DENVER - Members of the Colorado legislature's Joint Education Committee brainstormed Wednesday with law enforcement and mental health professionals on how to make schools safer.
"We need more School Resource Officers," said Sgt. Douglas Ross of the Longmont Department of Public Safety.
Ross, who is an SRO himself, says the officers have to be well trained and must work in partnership with other professionals in the school.
"We could look at going to a model like they have in Israel," he said, "where they have barbed-wire fences, where it looks like you're entering a prison…. But I don't think our society is prepared for that.”
State Rep. Chris Holbert, R-Douglas County, asked Ross about the certification necessary to be a school resource officer.
Right now, only law enforcement officers can be SROs.
"I know some people would advocate for arming staff in schools," Holbert said.
"We are open to getting as creative as we can to enhance school safety," Ross replied.
But the school recourse officer stressed that armed staff members would have to pass muster in reacting under stress and would have to undergo constant training.
"The skills necessary to survive a deadly encounter with an aggressive individual are perishable skills," Ross said.
Another need is more mental health counselors.
"Almost half my students don't have access to a school counselor at all," said Samantha Haviland, director of counseling at Denver Public Schools.
She said some students don't have the emotional tools necessary to deal with conflict.
When asked about the link between stunted emotional growth and school violence, Haviland said, "Our students are seeing violence as an option…and not just an option, but a good option, because they're not able to process what all that is involved."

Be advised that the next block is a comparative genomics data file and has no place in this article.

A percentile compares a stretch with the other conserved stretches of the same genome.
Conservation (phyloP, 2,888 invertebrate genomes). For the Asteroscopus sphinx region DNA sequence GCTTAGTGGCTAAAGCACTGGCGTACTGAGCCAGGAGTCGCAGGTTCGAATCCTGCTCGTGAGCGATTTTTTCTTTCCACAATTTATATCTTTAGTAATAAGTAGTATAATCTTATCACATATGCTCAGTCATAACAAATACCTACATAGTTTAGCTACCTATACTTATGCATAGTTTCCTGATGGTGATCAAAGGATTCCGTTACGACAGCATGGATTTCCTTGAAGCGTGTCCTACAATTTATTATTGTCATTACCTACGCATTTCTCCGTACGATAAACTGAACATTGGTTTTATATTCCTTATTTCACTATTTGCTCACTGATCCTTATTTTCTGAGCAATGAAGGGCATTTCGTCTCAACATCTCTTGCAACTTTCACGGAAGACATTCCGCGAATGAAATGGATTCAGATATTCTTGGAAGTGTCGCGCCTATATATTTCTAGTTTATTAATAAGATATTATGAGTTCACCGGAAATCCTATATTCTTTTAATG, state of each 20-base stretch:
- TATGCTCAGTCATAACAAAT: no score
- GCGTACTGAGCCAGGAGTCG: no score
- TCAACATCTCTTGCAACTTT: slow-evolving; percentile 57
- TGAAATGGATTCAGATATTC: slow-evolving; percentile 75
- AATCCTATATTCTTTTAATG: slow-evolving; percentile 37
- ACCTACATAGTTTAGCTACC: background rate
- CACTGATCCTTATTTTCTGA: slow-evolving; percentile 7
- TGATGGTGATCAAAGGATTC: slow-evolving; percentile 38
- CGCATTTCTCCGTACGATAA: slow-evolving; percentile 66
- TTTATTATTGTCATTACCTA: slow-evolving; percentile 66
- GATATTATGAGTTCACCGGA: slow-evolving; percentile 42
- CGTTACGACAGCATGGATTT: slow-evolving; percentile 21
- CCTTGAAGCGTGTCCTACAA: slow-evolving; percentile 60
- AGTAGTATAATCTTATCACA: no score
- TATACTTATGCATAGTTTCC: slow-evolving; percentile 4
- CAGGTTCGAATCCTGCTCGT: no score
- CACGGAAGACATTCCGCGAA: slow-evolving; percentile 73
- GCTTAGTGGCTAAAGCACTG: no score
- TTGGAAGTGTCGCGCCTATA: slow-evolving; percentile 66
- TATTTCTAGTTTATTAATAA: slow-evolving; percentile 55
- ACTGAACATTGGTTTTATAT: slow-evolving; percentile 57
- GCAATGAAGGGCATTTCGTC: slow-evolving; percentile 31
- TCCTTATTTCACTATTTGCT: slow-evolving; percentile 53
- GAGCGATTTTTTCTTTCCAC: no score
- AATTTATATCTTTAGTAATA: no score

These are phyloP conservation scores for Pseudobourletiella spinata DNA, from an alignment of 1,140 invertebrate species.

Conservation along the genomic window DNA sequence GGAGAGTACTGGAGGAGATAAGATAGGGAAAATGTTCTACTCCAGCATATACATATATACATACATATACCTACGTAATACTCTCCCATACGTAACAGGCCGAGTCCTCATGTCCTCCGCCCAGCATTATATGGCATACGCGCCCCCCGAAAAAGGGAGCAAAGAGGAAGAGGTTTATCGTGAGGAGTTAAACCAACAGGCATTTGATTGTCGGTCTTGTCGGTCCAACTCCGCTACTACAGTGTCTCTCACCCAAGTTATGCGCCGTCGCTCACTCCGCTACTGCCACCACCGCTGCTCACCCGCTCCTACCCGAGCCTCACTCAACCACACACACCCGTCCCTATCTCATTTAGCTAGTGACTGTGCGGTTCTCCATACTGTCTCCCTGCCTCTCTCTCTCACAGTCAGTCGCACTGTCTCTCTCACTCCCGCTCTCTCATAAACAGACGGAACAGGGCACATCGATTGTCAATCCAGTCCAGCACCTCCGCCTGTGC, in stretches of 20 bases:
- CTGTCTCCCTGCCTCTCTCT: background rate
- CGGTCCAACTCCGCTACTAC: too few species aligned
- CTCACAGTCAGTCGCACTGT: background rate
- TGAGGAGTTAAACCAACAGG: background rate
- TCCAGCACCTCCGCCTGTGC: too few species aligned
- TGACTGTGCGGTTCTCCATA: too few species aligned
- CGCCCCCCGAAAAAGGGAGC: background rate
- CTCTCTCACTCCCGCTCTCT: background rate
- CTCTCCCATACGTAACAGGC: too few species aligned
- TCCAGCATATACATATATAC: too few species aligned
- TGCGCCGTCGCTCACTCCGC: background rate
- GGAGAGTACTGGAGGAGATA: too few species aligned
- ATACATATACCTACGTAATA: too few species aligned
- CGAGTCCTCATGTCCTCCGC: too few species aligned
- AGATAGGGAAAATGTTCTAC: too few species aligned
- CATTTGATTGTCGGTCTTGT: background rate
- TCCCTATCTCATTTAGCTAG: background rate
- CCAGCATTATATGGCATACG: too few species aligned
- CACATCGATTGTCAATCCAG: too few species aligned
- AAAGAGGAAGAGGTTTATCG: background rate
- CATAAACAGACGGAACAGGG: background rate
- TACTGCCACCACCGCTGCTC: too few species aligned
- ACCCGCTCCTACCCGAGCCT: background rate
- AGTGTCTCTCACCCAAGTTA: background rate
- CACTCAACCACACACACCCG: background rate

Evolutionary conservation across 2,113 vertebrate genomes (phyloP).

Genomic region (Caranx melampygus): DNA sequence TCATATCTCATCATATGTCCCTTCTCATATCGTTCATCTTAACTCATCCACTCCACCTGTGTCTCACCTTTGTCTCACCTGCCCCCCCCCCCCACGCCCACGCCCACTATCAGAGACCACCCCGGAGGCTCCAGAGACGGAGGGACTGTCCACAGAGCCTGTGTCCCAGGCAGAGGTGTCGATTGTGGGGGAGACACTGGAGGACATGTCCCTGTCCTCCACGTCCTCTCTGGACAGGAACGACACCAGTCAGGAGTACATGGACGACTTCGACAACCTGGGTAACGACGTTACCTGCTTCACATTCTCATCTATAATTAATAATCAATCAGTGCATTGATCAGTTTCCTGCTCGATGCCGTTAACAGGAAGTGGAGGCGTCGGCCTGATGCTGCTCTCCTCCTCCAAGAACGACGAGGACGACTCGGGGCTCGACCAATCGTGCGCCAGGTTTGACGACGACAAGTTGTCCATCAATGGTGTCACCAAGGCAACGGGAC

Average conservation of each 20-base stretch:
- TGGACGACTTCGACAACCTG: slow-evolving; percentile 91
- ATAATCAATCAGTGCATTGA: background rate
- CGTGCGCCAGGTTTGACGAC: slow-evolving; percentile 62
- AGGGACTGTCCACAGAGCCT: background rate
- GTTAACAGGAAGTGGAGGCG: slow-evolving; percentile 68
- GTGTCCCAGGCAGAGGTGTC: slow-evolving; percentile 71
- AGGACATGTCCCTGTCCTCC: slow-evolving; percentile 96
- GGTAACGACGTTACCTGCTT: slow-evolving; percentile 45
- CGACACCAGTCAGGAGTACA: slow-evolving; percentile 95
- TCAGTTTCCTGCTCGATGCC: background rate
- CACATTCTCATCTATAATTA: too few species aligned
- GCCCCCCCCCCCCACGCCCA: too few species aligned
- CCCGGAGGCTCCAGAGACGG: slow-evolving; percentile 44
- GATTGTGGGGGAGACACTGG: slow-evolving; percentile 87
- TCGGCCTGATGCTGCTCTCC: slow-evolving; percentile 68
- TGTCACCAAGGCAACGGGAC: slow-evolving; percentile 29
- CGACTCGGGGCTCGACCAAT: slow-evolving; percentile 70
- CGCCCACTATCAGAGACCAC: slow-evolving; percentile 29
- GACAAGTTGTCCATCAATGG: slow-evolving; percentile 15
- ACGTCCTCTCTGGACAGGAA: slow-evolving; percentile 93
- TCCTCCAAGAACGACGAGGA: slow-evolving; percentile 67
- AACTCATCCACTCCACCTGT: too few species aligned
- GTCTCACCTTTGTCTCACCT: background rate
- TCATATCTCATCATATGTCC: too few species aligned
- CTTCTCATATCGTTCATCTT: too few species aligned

Haviland says she'd like to see lawmakers budget more money for mental health counselors.
She said the reality in these tough economic times is that school districts faced with having to make a decision between hiring a math teacher or a mental health counselor will often go with the math teacher because math is required and is something that is readily measured.
One lawmaker, who was an educator for 40 years, advocates that school staff be allowed to protect themselves with something less lethal, like mace, in the event that a gunman breaches a locked classroom door.
Rep. Jim Wilson, R-Chaffee County, said, "If the principal happens to come through the door accidentally and you mace him, he'll recover. But at least give them the opportunity to get kids out of that classroom."
Privacy rules were also discussed.
Colorado's chief deputy attorney general, Cynthia Coffman, told 7NEWS that it can be a challenge to help kids with mental health needs when the law prevents the dissemination of health information.
"That's something worth re-examining," Coffman said.